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Franklin C.O. Coker

Franklin C.O. Coker was the first president of the Institute of Chartered Accountants of Nigeria (ICAN). Alongside Akintola Williams his efforts saw the creation of both ICAN and The Association of National Accountants of Nigeria. Though not as revered as Williams what is most distinctive about Coker's career is the effort made and difficulties he overcame in the pursuit of his qualifications. From Lagos to Oxford and back his is an example of the infinite gains hard work and perseverance bring.

Early Life and Education
Franklin C.O. Coker was born in Lagos State on 30th January 1919. His primary education was at Olowogbowo Wesleyan School. Later in 1929 he proceeded to the Wesleyan Boys' High school, Lagos. When the Igbobi College was established in 1932, he transferred from the Wesleyan Boys' High School as one of the foundation students of the Igbobi College in Yaba where he completed his secondary school education. Upon graduation F.C.O. Coker began work at the Department of Customs and Excise (now the Nigeria Customs Administration). Later, Coker registered to study Commerce at the University of London. As there were no universities in Nigeria at that time those wanting to undertake degree courses had to do so via correspondence as external students of either the University of London or Durham University. In addition to his university correspondence he also took postal tutorials from Wolsey Hall, Oxford. Attaining the degree was difficult; progress was slow because of the poor state of the Nigerian postal service; this was exacerbated by the Second World War which broke out in 1939 and would rage on until 1945.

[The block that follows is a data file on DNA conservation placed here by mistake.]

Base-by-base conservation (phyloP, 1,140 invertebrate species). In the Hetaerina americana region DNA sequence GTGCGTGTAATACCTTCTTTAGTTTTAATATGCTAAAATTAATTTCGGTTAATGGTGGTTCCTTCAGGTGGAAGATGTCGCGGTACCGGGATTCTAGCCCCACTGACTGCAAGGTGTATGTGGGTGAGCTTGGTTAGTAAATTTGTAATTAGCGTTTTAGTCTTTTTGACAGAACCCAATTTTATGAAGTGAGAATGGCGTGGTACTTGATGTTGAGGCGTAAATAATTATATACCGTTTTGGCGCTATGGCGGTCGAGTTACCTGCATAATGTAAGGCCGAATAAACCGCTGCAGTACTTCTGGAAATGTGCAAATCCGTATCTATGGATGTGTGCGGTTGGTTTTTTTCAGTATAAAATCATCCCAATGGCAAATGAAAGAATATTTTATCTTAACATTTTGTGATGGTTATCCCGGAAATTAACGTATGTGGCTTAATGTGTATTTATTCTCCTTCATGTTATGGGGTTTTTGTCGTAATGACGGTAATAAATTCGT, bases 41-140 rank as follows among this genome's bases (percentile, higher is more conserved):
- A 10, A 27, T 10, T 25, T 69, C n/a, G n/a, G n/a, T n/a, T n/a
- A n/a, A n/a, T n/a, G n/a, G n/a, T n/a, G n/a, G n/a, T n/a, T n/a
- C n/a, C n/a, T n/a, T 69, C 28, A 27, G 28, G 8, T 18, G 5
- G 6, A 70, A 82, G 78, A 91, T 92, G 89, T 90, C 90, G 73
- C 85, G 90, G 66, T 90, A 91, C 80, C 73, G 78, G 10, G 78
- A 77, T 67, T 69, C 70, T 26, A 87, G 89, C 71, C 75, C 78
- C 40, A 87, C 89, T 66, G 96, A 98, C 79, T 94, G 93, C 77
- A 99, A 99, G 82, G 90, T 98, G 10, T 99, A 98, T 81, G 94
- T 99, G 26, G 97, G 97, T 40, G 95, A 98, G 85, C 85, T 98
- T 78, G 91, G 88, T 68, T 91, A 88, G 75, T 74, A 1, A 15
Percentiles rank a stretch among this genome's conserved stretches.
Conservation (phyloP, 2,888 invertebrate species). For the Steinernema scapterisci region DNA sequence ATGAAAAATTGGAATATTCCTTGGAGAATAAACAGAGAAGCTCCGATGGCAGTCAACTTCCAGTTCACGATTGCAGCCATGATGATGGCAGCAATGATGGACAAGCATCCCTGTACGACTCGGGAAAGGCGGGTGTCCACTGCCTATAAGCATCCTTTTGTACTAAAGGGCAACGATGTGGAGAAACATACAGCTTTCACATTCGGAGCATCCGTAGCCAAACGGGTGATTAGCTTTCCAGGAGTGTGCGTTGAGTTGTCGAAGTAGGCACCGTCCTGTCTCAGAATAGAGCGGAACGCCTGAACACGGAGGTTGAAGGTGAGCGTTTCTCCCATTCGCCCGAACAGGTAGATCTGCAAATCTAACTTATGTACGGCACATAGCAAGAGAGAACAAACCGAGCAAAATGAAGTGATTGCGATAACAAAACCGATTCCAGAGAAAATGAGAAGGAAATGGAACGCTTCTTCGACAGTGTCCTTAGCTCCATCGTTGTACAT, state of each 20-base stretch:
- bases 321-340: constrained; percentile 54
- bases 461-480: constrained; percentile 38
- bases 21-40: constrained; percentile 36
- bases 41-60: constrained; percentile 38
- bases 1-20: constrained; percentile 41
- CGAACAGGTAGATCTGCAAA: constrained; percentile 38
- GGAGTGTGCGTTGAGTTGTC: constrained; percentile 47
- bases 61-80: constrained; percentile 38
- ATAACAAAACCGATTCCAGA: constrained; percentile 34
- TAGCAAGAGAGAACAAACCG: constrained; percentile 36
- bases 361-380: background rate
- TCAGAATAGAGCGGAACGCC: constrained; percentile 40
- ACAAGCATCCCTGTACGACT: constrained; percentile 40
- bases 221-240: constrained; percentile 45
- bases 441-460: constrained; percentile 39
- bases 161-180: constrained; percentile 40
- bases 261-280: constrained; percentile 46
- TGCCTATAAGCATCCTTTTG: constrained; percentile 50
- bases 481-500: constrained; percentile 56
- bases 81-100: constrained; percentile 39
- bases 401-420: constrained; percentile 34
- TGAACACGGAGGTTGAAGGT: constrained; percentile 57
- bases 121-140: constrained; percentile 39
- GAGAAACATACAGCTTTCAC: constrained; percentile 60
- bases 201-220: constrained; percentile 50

In order to assist those struggling to complete their studies a group of Nigerian and expatriate graduates set up the University Evening class at King's College, Lagos. Coker enrolled in these classes and through the help of those tutorials as well as Wolsey Hall correspondence course he sat for and passed the Intermediate degree of Bachelor of Commerce of London.
With the help of Akintola Williams, who by then had already made up his mind to study accountancy, Coker also settled on the same discipline. At that time both the Nigerian government and a number of institutions were awarding scholarships to Nigerians who wanted to study abroad. Looking to place more indigenes in its senior posts one of these institutions was the Lagos Town Council. Among the open positions was that of Municipal Treasurer. The job was for a trained accountant and with this in mind, Coker applied for and was awarded a scholarship to study at Oxford. In 1944 he began at Oxford where he studied under the City Treasurer of Oxford, Mr F.M. Walker. He would return to Nigeria in 1952 as a qualified Municipal Treasurer and Accountant with a Masters degree in Economics and a Diploma in Public Administration.

In 1953 following the retirement of Angus Macnab, Franklin Coker became the Lagos Town Council's Municipal Treasurer having served as the Deputy Municipal Treasurer. His title would change to City Treasurer following Lagos' reclassification as a city.

Alongside Akintola Williams, Franklin Coker played an integral role in the formation of The Association of National Accountants of Nigeria where he would serve as its second president. During his tenure the idea of a central body for all accountants in Nigeria had gained ground and the few qualified accountants in the country started working towards a central Institute of Accountants. This culminated in the establishment of The Institute of Chartered Accountants of Nigeria (ICAN) in 1965. Franklin Coker would act as its first president.

A Short History of the Accountancy Profession in Nigeria by Musliu Alibaba